, Volume 717, Issue 1, pp 85–108 | Cite as

Structure and functioning of two pelagic communities in the North Chilean Patagonian coastal system

  • Héctor J. Pavés
  • Humberto E. González
  • Villy Christensen
Primary Research Paper


The size composition of primary producers is important for how energy is channeled through a food web and on to the higher trophic levels and eventually to fisheries. To evaluate this, we studied the productive patterns for large (micro) versus small (nano) phytoplankton in two south marine Patagonian ecosystems: The Inner Sea of Chiloe—ISCh and, Moraleda Channel—MCh. We built Ecopath models (EwE), and evaluated the hypothesis that the overall primary productivity—rather than the ratio of large to small primary producers—constitutes an adequate proxy for predicting the amount of secondary and tertiary production and biomass (up to the fisheries). The EwE model included four small-scale fisheries and 36 functional groups. The functioning of both ecosystems was similar but the ecosystem parameters (biomass, energy transfer efficiencies from primary producers, secondary, and tertiary production) were twice as much in the basin with more microphytoplankton biomass. Overall, the hypothesis was rejected, albeit it was possible to highlight the importance of the quality and size spectrum of plankton on the structure of marine ecosystem, and to demonstrate the key role of the microbial loop over traditional food web in the functioning of the carbon biological pump in Patagonia ecosystems.


Ecopath Microbial loop Traditional food web Patagonian coastal system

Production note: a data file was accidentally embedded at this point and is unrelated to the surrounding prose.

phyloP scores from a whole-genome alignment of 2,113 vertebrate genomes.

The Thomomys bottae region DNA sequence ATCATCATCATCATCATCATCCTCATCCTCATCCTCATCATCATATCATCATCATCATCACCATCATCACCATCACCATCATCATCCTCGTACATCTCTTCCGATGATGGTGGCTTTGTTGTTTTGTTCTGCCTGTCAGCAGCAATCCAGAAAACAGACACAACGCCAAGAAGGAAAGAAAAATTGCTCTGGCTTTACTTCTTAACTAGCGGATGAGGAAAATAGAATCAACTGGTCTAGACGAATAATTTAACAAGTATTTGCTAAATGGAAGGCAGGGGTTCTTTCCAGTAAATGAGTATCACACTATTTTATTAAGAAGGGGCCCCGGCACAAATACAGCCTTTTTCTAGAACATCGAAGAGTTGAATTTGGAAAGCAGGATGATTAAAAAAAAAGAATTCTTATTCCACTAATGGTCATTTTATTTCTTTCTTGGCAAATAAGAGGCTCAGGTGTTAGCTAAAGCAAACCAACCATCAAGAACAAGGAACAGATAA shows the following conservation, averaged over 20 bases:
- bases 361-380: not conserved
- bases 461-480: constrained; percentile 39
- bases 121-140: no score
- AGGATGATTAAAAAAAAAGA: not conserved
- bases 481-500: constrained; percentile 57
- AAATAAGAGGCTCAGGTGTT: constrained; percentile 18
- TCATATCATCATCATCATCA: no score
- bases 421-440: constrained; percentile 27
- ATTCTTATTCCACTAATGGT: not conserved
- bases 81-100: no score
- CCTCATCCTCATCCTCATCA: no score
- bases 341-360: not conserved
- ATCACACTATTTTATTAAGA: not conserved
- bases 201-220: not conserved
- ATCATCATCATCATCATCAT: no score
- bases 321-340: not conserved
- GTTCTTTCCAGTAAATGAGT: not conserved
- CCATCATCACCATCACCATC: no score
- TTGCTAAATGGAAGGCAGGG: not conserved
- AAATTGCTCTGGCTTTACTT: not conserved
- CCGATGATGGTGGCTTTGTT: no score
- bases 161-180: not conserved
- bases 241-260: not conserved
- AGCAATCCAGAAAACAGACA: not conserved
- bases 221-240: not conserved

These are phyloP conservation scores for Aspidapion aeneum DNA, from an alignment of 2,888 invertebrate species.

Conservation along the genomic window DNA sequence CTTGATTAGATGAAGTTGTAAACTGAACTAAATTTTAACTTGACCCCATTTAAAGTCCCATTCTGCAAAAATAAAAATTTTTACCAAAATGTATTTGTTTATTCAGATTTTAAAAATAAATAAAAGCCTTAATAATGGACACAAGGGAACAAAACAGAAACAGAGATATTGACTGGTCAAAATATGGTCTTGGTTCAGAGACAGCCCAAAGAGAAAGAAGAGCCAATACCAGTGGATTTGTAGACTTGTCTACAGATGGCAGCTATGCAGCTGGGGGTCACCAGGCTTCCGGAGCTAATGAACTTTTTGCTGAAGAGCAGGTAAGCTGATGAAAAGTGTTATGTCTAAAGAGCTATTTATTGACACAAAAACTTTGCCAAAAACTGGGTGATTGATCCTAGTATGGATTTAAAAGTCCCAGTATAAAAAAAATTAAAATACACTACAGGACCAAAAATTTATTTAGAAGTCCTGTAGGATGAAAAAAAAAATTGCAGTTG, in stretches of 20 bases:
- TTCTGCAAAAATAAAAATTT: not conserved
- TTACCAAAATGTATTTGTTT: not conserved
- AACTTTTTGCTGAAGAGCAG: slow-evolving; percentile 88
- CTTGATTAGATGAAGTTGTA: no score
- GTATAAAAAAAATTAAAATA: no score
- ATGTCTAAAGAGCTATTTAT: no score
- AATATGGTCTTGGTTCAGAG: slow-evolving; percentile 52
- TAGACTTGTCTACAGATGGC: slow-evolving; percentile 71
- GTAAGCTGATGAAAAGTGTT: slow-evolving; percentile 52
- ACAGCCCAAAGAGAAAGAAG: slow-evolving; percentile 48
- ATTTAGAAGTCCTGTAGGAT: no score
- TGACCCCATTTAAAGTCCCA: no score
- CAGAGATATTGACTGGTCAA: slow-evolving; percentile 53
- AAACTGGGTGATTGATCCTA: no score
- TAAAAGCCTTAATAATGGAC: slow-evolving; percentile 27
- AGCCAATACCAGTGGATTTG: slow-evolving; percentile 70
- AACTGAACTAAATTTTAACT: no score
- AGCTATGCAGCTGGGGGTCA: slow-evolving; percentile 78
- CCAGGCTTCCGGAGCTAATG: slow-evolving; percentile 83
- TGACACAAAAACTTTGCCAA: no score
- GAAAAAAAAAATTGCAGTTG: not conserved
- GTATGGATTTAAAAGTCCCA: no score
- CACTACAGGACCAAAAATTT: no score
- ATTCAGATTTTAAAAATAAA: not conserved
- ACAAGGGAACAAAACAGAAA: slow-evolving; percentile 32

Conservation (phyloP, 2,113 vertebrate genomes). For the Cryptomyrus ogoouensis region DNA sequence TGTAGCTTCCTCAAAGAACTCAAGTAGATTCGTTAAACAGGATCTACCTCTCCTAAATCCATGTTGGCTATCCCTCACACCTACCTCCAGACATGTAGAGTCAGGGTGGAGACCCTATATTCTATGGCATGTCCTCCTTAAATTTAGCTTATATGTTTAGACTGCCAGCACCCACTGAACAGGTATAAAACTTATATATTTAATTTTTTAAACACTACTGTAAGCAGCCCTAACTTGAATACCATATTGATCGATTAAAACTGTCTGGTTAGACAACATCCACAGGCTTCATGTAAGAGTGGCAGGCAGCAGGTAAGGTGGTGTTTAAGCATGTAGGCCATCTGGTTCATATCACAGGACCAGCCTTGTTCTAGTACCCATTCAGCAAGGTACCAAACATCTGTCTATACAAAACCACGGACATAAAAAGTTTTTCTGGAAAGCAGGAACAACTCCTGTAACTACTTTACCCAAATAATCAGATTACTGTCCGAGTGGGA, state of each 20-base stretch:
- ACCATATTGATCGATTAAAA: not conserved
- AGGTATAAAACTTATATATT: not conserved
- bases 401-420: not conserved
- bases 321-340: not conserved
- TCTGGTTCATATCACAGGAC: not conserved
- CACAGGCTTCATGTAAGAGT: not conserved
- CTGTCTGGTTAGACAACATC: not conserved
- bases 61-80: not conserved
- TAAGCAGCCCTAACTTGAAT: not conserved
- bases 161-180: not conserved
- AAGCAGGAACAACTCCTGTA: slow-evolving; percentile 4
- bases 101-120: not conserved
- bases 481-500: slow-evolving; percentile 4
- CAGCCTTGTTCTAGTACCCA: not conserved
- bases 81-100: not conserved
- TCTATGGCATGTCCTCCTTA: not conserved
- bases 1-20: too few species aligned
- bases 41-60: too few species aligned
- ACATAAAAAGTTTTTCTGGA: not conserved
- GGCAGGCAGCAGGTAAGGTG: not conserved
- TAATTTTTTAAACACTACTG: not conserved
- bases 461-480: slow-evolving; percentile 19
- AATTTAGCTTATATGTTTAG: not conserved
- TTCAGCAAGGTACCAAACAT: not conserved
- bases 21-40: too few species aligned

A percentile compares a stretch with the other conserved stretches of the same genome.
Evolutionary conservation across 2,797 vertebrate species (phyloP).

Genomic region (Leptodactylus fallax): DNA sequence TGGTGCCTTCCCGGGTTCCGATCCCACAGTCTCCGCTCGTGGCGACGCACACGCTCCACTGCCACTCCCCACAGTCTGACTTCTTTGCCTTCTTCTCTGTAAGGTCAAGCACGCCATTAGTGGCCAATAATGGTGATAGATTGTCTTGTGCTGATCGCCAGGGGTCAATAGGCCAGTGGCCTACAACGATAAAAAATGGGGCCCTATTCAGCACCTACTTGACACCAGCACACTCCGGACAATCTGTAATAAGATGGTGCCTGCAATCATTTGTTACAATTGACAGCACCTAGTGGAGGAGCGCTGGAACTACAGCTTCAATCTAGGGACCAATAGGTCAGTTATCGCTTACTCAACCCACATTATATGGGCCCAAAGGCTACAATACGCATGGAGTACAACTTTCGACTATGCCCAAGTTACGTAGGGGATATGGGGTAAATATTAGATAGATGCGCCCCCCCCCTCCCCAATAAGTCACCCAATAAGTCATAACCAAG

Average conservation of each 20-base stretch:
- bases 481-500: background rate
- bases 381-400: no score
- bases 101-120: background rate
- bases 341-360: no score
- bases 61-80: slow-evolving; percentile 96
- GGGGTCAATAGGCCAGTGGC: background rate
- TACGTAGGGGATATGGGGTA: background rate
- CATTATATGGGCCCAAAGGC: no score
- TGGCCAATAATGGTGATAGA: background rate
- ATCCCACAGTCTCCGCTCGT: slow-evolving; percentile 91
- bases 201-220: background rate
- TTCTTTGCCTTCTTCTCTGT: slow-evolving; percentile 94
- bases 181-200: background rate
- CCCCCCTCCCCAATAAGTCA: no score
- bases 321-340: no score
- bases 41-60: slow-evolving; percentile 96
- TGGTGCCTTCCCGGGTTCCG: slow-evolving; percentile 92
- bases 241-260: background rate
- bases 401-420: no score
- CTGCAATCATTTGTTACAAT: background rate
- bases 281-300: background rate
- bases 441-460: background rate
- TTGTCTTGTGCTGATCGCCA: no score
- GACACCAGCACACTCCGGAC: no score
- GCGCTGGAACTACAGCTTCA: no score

We thank our many colleagues who provided the data, information, and constructive input that allowed us to construct the trophic models for the southern coastal system of Chile: Dr. Leonardo Castro and Maria Ines Muñoz (Universidad de Concepción); Dr. Giovanni Daneri (CIEP); and Dr. Edwin Niklisheck, Dr. Ricardo Giesecke, Cecilia Torres (M.S.), Eduardo Menschel, Nicolás Sánchez, and María José Calderón (Universidad Austral de Chile). The authors thank the suggestions and comments of two anonymous reviewers that substantially improved the original version of the MS. The authors are indebted to all persons who have been working on the development of the Ecopath approach since the early 1980s, especially Carl Walters from Fisheries Centre (University of British Columbia, Vancouver, Canada). Principal author (HP) acknowledges the assistance provided by Jeroen Steenbeek, Shawn Booth, and Andrés Cisneros during his postdoctorate research at the Fisheries Centre (UBC). This study was funded by the CIMAR-Fjords Program (grants 9, 12, and 13); FONDAP-COPAS No. 15010007 Etapa II; Programa Financiamiento Basal PFB-31/2007; and FONDECYT No. 1080187, and by the office of Research and Development (Universidad Austral de Chile) (DID-S-2010-45). HJP was supported by BECASCHILE Postdoctorate Program 2010, the Fisheries Centre of University of British Columbia, Vancouver, Canada, and the Postdoctorate Program 2011—Fondecyt No. 3120100 during the conduction of this research. VC acknowledges support from the Nippon Foundation—UBC Nereus Program and NSERC.

Supplementary material

10750_2013_1576_MOESM1_ESM.doc (598 kb)
Supplementary material 1 (DOC 597 kb)


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Copyright information

© Springer Science+Business Media Dordrecht 2013

Authors and Affiliations

  • Héctor J. Pavés
    • 1
    • 2
  • Humberto E. González
    • 1
    • 3
  • Villy Christensen
    • 4
  1. 1.Instituto de Ciencias Marinas y Limnológicas, Facultad de CienciasUniversidad Austral de ChileValdiviaChile
  2. 2.Fisheries CentreUniversity of British ColumbiaVancouverCanada
  3. 3.COPAS Sur Austral (PFB-31/2007) and COPAS, Center of OceanographyUniversidad de Concepción, Concepción and Patagonian Ecosystem Research Center (CIEP)CoyhaiqueChile
  4. 4.Fisheries CentreUniversity of British ColumbiaVancouverCanada

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